don’t let this go into overtime – Working Washington


We know it’s a busy time of year, but there are just three days left to make sure our voices are heard when it comes to protecting the 40-hour workweek. Click here to make your voice one of them & tell them you want to see WA expand overtime rights.

Washington State Dept. of Labor & Industries has spent the last several months working on updating our state’s overtime salary threshold, which would restore overtime pay for hundreds of thousands of salaried workers. Now, they’re asking for comments on overtime by the end of the year (12/31 at 5 pm).

They seem to be trying to make it hard for anyone who isn’t a big business lobbyist to be a part of this. They announced these plans a few days before Thanksgiving. They held hearings the week after Thanksgiving. Now they’re asking for comments on New Year’s Eve. And it’s all happening during the busiest time of year for food & retail workers.

But we can’t let them keep us out of the process, because the outcome will be a huge deal. The salary threshold hasn’t been updated since the 1970s, which means we’ve been waiting 40 years for this.

And since then, things have gotten pretty off track. Back when the rules were last updated, more than 60% of salaried workers got time-and-a-half pay when they worked over 40 hours a week. Today, just 7% of us get overtime pay.

Submitting an official comment can be intimidating, but it’s vital that L&I hears from actual workers, not just big business lobbyists and corporate lawyers. So we’ve built a tool to make it easy for you to submit a comment in just a few minutes by answering a few simple questions.

Let’s start the new year off right and make sure we’re set up for more big steps forward on workers’ rights in 2019…click here to build your official comment to L&I and tell them why restoring overtime rights matters to you.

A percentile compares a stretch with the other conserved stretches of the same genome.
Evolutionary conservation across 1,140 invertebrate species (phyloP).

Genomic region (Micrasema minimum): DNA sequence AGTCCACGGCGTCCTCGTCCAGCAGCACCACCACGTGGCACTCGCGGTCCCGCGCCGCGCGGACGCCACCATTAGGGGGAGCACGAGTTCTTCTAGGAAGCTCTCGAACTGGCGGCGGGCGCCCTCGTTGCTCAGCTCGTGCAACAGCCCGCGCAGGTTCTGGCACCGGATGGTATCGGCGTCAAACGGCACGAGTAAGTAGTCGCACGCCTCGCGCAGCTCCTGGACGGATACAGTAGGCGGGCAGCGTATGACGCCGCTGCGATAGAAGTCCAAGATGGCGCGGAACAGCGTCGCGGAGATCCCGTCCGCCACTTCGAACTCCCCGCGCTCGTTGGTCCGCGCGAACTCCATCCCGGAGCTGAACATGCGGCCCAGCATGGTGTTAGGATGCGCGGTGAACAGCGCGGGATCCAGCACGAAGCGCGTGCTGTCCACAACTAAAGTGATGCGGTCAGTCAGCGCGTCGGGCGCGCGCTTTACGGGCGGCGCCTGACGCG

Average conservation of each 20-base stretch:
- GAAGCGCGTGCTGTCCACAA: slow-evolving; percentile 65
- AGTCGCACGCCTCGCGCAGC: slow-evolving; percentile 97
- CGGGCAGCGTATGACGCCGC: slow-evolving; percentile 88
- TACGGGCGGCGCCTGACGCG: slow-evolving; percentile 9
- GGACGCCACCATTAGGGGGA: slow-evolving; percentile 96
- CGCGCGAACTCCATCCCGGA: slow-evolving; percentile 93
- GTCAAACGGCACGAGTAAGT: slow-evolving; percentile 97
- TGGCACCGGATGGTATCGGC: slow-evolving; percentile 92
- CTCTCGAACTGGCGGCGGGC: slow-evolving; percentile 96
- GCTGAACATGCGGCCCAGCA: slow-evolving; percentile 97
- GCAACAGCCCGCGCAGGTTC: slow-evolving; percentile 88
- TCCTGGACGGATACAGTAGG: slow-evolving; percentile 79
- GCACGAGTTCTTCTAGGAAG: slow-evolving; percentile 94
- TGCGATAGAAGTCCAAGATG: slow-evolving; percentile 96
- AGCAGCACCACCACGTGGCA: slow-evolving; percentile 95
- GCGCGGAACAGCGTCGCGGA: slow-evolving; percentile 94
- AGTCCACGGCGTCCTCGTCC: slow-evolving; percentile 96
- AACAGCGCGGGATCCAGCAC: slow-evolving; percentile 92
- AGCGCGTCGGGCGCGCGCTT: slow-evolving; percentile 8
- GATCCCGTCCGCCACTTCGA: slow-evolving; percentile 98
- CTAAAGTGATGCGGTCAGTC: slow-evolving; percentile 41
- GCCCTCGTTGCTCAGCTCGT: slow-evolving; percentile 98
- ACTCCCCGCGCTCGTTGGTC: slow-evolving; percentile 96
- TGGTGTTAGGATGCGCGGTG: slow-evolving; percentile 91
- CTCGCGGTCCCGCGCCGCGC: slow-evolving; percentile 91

Happy New Year,
Working Washington

Demand a Democracy that Works for Everyone


Voter suppression was rampant throughout the midterm elections. Millions of voters were purged from rolls, polling places were shut down, and discriminatory gerrymandering diluted the power of people’s voices.

Despite efforts to silence Americans, voters delivered a mandate – and an opportunity – to move our democracy forward. It’s time for Congress to listen.

Right now, the House of Representatives is putting together a package – called H.R. 1 – to make it happen. H.R. 1 is a comprehensive package of reforms that includes protections against voter suppression, independent redistricting commissions, automatic voter registration and political spending restrictions.
But it’s up to us to push the House leadership to make H.R. 1 as strong as it can be – especially as special interest groups and others who prefer the status quo try to weaken it.

We need a democracy where voters are protected from discrimination and can make themselves heard at the ballot box. A democracy where electoral districts are drawn fairly, so that every voter’s ballot is worth the same. A democracy that isn’t bought and paid for by the highest corporate bidder. And a democracy where ordinary Americans – more women, people of color, and working people – can run for office without relying on special interest Big Money.